EPOS|Sennheiser GSP 670 Wireless Headset Review

July 11, 2020

EPOS has been making strides in the gaming space, with their recent GSP 370 Wireless Headset providing impressive battery life, but it’s the EPOS|Sennheiser GSP 670 Wireless Headset that’s truly targeting the high end. At a whopping AU$469 RRP, it promises to provide a top-tier ‘no-compromise’ audio experience, with high-fidelity wireless transmission and customization using its gaming suite on PC. Impressively, it delivers a very solid performance that may justify that pricetag, for the discerning (and wealthy) user.

The GSP 670 communicates either via ‘low-latency’ wireless connection with its included dongle on PS4 and PC, or via Bluetooth on devices which support it (such as smartphones), and both options show no lag in performance. You can connect the headset to two devices at one time as well – so, for instance, have audio streaming from your PS4 which pauses when you receive a call from your phone, which you can then take in your headset. It’s a cool feature, and works fairly well, although it can get confused if you’ve got notification noises and music coming from two separate devices at the same time.

Where the GSP 670 really shines is in its audio quality. On both PS4 and PC, it excels at providing a solid, encompassing and impressive sound stage that sounds accurate but also powerful. Gunshots sound real and impacts from melee weapons hit with a real thud, the headset really excels with material with a lot of bass, like the recent Doom Eternal or some of the more atmospheric scenes in The Last of Us Part II. It also makes it excellent for music as a whole, especially anything with a strong beat, in my experiments in a range of music from Zayde Wolf to TheFatRat.

When connecting to a PC, you can use the EPOS Gaming Suite software to fine-tune the equaliser, as well as turn on virtual 7.1 surround sound. The program looks and feels basic, but it works relatively well – although it took a couple of attempts at updating to actually get my EPOS software to properly change any settings. The virtual surround adds more roominess and echo to the audio, and is effective, but doesn’t match the clarity and punch of listening to the standard 2.0 audio – although the Esports (Treble), Movie and Music presets are all well tuned. The fit is also pretty solid around your ears, meaning there’s not much sound leakage. Overall, it’s a very solid and near-faultless audio experience.

The microphone is fairly average, and actually sounded a little grating a few times when using it on PC. It’s suitable for chat in gaming, but for streamers I would still recommend a good quality USB separate microphone at the very least.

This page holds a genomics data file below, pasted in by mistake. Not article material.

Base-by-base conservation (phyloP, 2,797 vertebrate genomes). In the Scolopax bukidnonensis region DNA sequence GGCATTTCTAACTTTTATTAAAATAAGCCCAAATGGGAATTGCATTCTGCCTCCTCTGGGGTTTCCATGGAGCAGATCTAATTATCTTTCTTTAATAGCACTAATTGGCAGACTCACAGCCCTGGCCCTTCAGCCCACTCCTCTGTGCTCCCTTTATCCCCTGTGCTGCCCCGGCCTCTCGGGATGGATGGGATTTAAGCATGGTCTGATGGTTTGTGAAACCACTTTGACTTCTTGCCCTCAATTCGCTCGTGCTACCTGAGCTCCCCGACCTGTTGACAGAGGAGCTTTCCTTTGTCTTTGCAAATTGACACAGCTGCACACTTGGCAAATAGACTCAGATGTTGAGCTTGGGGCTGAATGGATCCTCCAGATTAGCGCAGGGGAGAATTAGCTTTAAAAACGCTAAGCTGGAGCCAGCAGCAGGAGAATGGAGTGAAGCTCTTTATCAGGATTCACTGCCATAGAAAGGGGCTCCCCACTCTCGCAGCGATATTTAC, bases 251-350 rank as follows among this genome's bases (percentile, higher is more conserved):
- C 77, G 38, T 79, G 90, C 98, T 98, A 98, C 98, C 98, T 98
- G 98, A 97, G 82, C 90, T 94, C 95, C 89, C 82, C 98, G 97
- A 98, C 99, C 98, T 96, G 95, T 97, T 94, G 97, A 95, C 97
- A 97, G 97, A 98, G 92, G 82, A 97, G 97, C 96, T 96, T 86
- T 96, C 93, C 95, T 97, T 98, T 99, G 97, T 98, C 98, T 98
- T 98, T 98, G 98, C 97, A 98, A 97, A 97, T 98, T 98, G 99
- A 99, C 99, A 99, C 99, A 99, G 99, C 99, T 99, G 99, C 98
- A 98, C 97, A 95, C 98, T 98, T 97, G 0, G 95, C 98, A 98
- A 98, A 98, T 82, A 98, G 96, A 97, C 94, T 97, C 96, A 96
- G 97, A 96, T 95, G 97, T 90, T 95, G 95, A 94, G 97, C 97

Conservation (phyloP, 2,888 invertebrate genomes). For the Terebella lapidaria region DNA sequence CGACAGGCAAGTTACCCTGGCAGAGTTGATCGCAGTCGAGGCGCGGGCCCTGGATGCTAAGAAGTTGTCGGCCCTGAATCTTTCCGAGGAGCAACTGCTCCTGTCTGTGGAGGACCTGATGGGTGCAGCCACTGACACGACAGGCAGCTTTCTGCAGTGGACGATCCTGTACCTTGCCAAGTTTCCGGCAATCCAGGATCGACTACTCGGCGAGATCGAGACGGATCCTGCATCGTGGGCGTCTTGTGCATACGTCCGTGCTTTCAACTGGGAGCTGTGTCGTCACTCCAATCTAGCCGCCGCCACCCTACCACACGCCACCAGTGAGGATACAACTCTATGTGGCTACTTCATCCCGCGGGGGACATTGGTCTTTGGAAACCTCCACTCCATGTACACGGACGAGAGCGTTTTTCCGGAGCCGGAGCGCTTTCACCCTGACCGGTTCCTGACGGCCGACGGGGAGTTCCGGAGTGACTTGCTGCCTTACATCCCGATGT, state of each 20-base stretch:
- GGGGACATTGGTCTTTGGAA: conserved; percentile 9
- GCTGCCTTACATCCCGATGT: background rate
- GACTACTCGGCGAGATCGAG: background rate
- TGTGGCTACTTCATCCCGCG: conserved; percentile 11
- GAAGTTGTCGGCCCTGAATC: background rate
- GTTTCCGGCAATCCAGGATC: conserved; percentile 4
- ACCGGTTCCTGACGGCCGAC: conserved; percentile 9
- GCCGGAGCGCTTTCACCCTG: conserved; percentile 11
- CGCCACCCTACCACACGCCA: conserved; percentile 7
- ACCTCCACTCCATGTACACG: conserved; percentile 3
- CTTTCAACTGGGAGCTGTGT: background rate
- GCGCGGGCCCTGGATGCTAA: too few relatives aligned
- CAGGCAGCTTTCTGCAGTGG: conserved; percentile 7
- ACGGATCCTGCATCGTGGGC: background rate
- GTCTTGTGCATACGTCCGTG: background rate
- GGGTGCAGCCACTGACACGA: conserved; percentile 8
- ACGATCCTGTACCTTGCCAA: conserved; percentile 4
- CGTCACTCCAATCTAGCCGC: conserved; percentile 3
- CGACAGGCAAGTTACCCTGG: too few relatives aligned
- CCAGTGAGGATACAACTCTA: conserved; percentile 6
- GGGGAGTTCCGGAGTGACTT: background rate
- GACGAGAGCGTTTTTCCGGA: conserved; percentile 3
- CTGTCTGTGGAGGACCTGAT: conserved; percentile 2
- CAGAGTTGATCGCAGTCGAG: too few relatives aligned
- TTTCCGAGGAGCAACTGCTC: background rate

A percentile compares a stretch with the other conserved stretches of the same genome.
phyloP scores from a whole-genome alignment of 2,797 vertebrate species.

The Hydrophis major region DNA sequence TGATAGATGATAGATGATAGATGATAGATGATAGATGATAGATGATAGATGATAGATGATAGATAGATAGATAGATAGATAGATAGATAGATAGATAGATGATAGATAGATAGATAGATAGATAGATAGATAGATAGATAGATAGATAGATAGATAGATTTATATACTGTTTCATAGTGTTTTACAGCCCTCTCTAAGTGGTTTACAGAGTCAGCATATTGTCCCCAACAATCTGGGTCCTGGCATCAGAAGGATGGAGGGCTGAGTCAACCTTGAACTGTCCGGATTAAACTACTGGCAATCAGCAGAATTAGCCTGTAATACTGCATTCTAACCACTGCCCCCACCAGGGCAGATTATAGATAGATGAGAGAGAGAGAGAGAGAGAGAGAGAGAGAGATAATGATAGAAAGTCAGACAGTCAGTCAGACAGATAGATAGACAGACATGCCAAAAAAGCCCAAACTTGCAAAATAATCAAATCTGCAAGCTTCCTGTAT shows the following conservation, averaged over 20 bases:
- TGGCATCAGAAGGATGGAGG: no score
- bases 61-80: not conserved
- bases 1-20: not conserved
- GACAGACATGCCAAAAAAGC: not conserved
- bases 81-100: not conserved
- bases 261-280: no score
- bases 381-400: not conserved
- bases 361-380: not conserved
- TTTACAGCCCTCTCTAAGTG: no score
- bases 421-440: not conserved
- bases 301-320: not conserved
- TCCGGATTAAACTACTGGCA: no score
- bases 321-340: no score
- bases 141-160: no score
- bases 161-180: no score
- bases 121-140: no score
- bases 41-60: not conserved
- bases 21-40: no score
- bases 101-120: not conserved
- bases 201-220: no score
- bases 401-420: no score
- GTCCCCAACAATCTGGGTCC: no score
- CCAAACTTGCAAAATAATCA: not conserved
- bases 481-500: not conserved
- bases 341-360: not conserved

As far as the design goes, the GSP 670 is pretty comfortable to wear, with large padded ear cups with faux-leather edges, as well as a padded headband, and tension adjusters along the top of the headset that do actually make quite a bit of difference, if you’re finding it fitting a little too tightly against your ears. It’s mainly made from plastic, but it feels solid and sturdy with an all-black finish, which is obviously a lot more subtle than some of its neon-coloured competitors on the market. Some other aspects are a little quirkier, and take some time getting used to. The microphone is easy enough, sliding up and down from the left earpiece like most headsets, but the volume dial for chat volume is on the right earcup, hidden at the back of the ear, next to a button which changes EQ presets. There’s a slider on the left earcup which you would assume would turn the headset on and off, but is used only to get battery updates or to pair the headset. Turning the headset on and off is done via the large volume dial that takes up most of the right earpiece, although you’re never quite certain if you’ve actually switched it off properly.

The wireless dongle has a cool array of LED lighting that makes it easy to understand your connection status, and it has a cool low-profile design, however it is so low profile that it actually makes it difficult to remove from PS4 and PS4 Pro systems. The hefty design of the GSP 670 and non-removable microphone also make it a poor choice to use as your daily driver for listening to music when out and about (if you’re managing to actually get out and about in these times).

EPOS claim about 16 hours of battery life on the GSP 670, and that matches pretty closely to what I found. The headset also sports fast-charging, with up to two hours of battery from a seven-minute charge, in the off chance you need to rush to use it. While not as extreme as the GSP 370, the battery life is certainly never an issue I ran into when using the GSP 670 in normal use across my gaming, music listening and phone use. It’s nice to be able to rely on the headset having charge, even if its been a few days since you plugged it in last.

The EPOS|Sennheiser GSP 670 is a great choice if you’re after consistent, solid and accurate audio for your games, or even just great-sounding audio for any devices you have in the house. At its upper-price range, its competing on the basis of this strength, as well as a couple of novel abilities like being able to listen to your PS4 and take calls at the same time. There are some design niggles that can be tricky to get used to, and the microphone isn’t anything special. But, it’s certainly a headset that delivers spectacular audio performance. Whether it’s at a good value for you is up to you to decide.


-Amazing sound quality for games and music
-Great battery life
-Compatible with PC, PS4 and smartphones via Bluetooth


-Some weird design quirks
-Finicky software on PC

Overall Score: